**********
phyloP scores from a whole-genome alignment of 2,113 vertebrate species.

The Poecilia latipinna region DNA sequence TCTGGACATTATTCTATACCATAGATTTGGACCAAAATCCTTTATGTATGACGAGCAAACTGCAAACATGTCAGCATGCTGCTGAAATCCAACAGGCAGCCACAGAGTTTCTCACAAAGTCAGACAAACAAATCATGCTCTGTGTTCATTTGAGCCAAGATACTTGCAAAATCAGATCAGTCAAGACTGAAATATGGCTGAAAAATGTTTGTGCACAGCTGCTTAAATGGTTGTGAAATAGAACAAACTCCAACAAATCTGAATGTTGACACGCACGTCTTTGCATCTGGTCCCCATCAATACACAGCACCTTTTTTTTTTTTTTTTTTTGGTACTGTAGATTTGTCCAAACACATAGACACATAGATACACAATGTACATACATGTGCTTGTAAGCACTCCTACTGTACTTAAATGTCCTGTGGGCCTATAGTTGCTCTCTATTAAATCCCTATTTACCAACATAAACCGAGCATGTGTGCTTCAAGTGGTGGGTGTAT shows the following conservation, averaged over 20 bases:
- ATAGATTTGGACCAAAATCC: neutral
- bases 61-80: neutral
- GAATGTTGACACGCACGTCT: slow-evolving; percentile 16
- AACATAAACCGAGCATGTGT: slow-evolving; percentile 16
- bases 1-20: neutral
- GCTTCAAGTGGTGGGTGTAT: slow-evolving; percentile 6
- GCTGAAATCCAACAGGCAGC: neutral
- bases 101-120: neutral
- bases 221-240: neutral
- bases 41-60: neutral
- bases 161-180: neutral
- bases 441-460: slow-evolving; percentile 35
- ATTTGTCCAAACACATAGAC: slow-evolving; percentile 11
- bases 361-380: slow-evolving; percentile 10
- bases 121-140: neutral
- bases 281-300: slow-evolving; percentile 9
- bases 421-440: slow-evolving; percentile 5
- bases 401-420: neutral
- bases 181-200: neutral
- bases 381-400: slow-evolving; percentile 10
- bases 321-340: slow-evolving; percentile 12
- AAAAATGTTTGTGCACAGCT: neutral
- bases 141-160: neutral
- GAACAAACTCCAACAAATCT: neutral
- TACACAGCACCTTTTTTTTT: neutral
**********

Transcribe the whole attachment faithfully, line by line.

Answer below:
phyloP scores from a whole-genome alignment of 2,113 vertebrate species.

The Poecilia latipinna region DNA sequence TCTGGACATTATTCTATACCATAGATTTGGACCAAAATCCTTTATGTATGACGAGCAAACTGCAAACATGTCAGCATGCTGCTGAAATCCAACAGGCAGCCACAGAGTTTCTCACAAAGTCAGACAAACAAATCATGCTCTGTGTTCATTTGAGCCAAGATACTTGCAAAATCAGATCAGTCAAGACTGAAATATGGCTGAAAAATGTTTGTGCACAGCTGCTTAAATGGTTGTGAAATAGAACAAACTCCAACAAATCTGAATGTTGACACGCACGTCTTTGCATCTGGTCCCCATCAATACACAGCACCTTTTTTTTTTTTTTTTTTTGGTACTGTAGATTTGTCCAAACACATAGACACATAGATACACAATGTACATACATGTGCTTGTAAGCACTCCTACTGTACTTAAATGTCCTGTGGGCCTATAGTTGCTCTCTATTAAATCCCTATTTACCAACATAAACCGAGCATGTGTGCTTCAAGTGGTGGGTGTAT shows the following conservation, averaged over 20 bases:
- ATAGATTTGGACCAAAATCC: neutral
- bases 61-80: neutral
- GAATGTTGACACGCACGTCT: slow-evolving; percentile 16
- AACATAAACCGAGCATGTGT: slow-evolving; percentile 16
- bases 1-20: neutral
- GCTTCAAGTGGTGGGTGTAT: slow-evolving; percentile 6
- GCTGAAATCCAACAGGCAGC: neutral
- bases 101-120: neutral
- bases 221-240: neutral
- bases 41-60: neutral
- bases 161-180: neutral
- bases 441-460: slow-evolving; percentile 35
- ATTTGTCCAAACACATAGAC: slow-evolving; percentile 11
- bases 361-380: slow-evolving; percentile 10
- bases 121-140: neutral
- bases 281-300: slow-evolving; percentile 9
- bases 421-440: slow-evolving; percentile 5
- bases 401-420: neutral
- bases 181-200: neutral
- bases 381-400: slow-evolving; percentile 10
- bases 321-340: slow-evolving; percentile 12
- AAAAATGTTTGTGCACAGCT: neutral
- bases 141-160: neutral
- GAACAAACTCCAACAAATCT: neutral
- TACACAGCACCTTTTTTTTT: neutral